Add that the more obscure or removed the donor language is from the concerns of the target language specialist, and the more intimate the contact has been, the harder that work is going to be. If you're writing a history of Cretan Greek, you need to be across Venetian Italian and Turkish as donor languages, and you need only bother with lexicon. It's not that hard. If you're writing a history of Pontic Greek, you need to be across a bunch of Caucasian languages as well as Turkish, and those Caucasian languages are going to be far less well documented than Turkish (and they won't be in Latin script). And you're looking at language influence not just in lexicon, but morphology and syntax and semantics as well. It's simply a much bigger task, and unsurprisingly, the historical linguistics of Pontic has lagged as a result.

The kind of scholarly teamwork that this kind of investigation requires has been happening for the last couple of decades; and anecdotally, linguists are strongly encouraged by grant authorities to pursue that kind of team investigation, because it's the model from the positive sciences that those authorities are more comfortable funding.

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    Well there is Minoan substrate, but to your point, the incentives are such that nobody will be punished for ignoring it. – Adam Bittlingmayer Jul 3 '18 at 12:05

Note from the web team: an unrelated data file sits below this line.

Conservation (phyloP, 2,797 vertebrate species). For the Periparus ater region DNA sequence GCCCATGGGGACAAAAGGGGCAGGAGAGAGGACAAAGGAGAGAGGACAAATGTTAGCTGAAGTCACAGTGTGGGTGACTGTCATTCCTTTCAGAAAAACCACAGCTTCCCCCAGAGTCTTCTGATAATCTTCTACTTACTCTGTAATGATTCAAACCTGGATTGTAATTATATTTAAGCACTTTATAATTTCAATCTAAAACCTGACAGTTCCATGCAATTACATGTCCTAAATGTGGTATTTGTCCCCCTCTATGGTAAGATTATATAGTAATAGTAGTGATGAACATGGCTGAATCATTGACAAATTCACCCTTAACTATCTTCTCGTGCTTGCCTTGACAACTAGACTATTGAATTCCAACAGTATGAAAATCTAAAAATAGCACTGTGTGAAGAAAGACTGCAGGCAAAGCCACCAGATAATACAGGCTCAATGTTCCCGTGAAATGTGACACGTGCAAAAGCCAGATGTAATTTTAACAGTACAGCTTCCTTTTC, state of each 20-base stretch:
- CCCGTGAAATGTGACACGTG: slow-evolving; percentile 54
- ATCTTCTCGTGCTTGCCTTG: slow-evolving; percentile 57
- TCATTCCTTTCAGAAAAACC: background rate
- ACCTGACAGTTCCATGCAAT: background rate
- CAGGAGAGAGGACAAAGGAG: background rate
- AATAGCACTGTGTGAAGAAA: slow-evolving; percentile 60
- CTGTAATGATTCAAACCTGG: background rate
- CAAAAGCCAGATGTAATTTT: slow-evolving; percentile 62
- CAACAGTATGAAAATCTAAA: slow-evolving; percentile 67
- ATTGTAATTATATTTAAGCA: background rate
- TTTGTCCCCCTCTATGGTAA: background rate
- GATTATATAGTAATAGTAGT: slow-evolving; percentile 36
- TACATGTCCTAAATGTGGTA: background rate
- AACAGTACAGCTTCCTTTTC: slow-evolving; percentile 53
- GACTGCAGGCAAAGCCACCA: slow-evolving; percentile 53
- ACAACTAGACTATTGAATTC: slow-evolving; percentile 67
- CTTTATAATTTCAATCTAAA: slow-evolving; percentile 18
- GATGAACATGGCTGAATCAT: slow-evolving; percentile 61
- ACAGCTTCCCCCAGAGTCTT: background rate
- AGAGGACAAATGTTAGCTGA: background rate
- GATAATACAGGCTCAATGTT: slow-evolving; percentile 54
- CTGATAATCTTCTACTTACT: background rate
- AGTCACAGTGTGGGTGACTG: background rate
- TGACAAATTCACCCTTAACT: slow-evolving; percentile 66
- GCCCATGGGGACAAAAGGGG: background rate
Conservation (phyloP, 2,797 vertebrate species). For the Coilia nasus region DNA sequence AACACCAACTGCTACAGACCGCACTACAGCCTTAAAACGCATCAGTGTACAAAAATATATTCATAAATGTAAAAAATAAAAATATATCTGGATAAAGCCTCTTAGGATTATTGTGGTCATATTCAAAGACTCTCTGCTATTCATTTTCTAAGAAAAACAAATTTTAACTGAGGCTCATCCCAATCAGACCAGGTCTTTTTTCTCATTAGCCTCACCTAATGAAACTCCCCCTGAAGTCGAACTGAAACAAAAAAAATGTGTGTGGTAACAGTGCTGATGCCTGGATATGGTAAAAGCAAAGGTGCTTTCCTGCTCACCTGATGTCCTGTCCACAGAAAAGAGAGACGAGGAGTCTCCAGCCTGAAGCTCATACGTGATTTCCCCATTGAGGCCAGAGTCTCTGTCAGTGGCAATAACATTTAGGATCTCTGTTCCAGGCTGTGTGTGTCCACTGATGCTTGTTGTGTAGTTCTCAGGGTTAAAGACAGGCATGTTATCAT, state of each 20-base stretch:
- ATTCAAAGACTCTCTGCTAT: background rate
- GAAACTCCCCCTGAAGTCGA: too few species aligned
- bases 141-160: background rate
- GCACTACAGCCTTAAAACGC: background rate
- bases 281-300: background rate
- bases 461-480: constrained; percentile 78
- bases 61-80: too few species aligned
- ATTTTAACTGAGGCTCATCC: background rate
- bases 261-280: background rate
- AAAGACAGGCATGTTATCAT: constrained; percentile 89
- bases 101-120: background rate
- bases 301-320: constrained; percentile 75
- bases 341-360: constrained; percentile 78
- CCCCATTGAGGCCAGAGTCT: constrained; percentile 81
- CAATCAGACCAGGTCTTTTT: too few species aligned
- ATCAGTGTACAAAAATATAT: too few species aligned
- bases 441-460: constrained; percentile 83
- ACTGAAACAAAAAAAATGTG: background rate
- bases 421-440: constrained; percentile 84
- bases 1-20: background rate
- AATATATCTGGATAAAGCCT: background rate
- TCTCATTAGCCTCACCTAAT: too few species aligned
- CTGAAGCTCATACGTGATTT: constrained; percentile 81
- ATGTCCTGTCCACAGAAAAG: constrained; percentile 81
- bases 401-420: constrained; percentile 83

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    Ach du lieber, Minoan substrate even in Ancient Cretan—let alone Modern—would be quite the find. Of course, as with any unattested substrate, it would also be unprovable... – Nick Nicholas Jul 3 '18 at 12:29
  • This is a language site so I have to ask... "you need to be across Venetian Italian and Turkish " _to be across is an idiom I've never heard before though I have a vague idea what is intended. But...where does that come from? Is it BrE? I it the same as 'across' = 'aware of' – Mitch Jul 4 '18 at 0:11
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    Australian and NZ: english.stackexchange.com/questions/122379/…. Not just "aware of" but "very familiar with". And I did not know it was a regionalism until today! – Nick Nicholas Jul 4 '18 at 0:42